for a fast and nutritious breakfast that’s tasty too! ✹ Breakfast is the ideal time for some fresh Solevita orange juice from Lidl. Remember that juice is great as one of your five a day fruit servings but no more. This is because you need the fibre value of the whole fruit rather than just the sugars. Juicing the fruit concentrates the sugars, so limit juice to one small glass a day.
7 IN ASSOCIATION WITH LIDL
LUNCHBOX SMARTS Most schoolchildren are gone from their homes for five hours or even more, so making sure they have a good lunch with them is very important. If you can, let them pick out their own lunchbox and bottle – if they like what they have they’re more likely to use it! Then fill it with a combination of the following: ✹ Carbohydrate – choose from bread, a wrap, crackers or flatbread. Or get inventive with a pasta or rice salad. ✹ Protein – cooked chicken like Lidl’s Glensallagh roast chicken pieces is idea. Or choose tuna or lean ham. Don’t feel confined to meat; hummus, beans and cheese also make great protein-rich fillings. ✹ Vegetable – add in some salad leaves, cucumber, avocado
or tomatoes. Pepper or carrot sticks are great with hummus, or add some corn into a wrap or pasta salad. ✹ Fruit/snack – most kids get two breaks in the morning. Make sure they have a snack in their lunchbox too, such as fruit, vegetable sticks, cherry tomatoes or yoghurt. Lidl’s Meadow Fresh snack pots are perfect. ✹ Drink – keeping hydrated is crucially important for everyone, but especially kids in order to keep them alert. Lidl’s Carrick Glen kids’ water is a convenient option for parents as it’s the perfect size for lunchboxes, easy to open and won’t spill thanks to its sports top.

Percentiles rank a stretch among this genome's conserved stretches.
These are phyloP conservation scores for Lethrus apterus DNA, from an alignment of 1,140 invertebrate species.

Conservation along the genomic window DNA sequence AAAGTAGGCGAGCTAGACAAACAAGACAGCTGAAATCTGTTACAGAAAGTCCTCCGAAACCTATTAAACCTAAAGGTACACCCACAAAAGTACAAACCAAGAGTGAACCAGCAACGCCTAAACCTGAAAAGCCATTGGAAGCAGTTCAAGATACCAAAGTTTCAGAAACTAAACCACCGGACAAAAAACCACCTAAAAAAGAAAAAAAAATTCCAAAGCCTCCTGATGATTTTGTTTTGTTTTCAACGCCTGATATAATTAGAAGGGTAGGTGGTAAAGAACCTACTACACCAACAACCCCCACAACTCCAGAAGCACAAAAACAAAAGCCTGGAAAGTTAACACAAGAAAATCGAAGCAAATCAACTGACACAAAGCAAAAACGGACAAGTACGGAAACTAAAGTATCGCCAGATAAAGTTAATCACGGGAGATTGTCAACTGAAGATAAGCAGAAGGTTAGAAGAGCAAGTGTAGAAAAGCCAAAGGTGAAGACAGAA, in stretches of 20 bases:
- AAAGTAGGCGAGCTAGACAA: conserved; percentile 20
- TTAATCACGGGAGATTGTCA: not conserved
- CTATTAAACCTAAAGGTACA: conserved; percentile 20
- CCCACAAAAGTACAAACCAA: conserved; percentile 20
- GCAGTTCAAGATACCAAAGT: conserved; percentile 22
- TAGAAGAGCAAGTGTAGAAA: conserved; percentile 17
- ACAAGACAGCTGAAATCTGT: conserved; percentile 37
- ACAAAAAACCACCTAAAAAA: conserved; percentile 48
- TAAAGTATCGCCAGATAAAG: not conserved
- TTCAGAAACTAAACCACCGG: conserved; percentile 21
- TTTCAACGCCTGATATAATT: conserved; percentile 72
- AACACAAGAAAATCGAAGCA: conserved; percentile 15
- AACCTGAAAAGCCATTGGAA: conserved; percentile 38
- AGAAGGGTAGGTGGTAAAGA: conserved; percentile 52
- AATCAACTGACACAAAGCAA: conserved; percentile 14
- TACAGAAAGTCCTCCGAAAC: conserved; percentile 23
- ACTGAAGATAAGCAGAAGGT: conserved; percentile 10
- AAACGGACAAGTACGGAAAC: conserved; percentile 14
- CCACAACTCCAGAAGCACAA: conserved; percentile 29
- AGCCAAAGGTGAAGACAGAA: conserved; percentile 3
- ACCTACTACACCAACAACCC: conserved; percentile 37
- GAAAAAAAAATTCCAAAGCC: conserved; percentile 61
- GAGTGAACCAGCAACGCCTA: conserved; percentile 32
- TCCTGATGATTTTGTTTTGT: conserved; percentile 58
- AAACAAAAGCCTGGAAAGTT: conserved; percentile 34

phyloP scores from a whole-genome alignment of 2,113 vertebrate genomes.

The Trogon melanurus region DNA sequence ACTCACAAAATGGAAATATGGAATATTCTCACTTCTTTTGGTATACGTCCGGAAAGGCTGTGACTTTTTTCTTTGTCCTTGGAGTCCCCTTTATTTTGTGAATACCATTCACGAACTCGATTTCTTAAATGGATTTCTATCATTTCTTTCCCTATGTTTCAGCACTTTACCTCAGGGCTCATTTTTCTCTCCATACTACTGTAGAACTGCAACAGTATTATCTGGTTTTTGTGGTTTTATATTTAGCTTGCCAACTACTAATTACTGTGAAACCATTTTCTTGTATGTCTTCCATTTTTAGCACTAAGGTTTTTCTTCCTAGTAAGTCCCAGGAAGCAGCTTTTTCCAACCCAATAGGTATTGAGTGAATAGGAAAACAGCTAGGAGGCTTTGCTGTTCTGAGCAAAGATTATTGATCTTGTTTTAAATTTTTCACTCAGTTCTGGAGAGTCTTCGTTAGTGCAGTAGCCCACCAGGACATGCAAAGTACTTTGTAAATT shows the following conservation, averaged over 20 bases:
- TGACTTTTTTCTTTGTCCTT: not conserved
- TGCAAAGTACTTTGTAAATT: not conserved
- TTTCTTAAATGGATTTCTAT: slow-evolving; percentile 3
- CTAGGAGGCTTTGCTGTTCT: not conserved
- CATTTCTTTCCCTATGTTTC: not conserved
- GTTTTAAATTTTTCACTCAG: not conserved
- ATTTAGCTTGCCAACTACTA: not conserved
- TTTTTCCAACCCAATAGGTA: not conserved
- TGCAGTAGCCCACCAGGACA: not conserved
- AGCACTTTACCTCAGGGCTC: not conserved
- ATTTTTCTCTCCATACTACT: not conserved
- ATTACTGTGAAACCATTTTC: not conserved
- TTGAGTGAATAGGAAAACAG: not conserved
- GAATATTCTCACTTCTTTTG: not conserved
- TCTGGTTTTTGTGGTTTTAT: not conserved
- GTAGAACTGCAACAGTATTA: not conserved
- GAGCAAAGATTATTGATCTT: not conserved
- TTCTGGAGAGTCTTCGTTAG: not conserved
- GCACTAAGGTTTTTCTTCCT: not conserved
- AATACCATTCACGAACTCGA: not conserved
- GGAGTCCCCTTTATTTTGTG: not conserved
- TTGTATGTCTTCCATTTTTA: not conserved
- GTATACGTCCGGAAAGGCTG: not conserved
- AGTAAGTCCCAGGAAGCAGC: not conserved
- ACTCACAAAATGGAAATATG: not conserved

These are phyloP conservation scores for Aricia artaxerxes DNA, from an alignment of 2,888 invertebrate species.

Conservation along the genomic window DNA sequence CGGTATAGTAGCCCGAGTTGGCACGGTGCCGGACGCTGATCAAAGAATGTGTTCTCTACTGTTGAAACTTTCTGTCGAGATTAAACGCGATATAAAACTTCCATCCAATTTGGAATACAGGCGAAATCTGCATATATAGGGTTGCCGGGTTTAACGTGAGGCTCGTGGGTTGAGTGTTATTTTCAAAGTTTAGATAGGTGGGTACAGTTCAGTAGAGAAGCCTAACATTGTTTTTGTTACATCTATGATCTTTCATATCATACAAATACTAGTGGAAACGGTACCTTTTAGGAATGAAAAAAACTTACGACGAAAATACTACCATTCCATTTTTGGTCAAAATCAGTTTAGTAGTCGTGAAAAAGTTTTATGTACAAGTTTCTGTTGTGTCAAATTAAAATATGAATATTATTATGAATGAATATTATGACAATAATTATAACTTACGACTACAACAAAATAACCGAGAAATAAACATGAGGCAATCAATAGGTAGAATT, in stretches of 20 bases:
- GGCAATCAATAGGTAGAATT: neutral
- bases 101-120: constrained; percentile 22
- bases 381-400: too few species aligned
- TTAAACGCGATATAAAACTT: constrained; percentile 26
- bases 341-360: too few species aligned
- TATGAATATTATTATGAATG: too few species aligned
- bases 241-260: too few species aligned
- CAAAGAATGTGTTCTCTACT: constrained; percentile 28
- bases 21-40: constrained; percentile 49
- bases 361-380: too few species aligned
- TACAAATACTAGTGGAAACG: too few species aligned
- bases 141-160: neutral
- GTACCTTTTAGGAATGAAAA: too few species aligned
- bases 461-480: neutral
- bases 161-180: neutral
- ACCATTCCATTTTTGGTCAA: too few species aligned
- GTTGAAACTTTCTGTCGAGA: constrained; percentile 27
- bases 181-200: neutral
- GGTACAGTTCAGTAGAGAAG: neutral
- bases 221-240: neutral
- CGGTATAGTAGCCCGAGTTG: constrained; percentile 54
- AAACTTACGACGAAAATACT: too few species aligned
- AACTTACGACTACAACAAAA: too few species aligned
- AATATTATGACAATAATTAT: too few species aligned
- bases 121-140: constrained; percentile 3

FEED THEIR BRAIN Some kids arrive home from school absolutely ravenous, some not so much! It’s important that children have a good nutritious meal later in the day; some kids might appreciate a snack after school followed by a small dinner later on. ✹ Something hot when they arrive home can be very welcome, especially in the winter, so make sure you have something quick and easy to hand to warm up shivering bones. Soup or an egg quickly scrambled in the microwave is ideal. Pack out soups and stews with nutrient-rich pulses, such as Alesto Broth Mix. ✹ Pay attention to brain-friendly foods like Inismara Fresh Salmon, which contains plenty of omega-3 fatty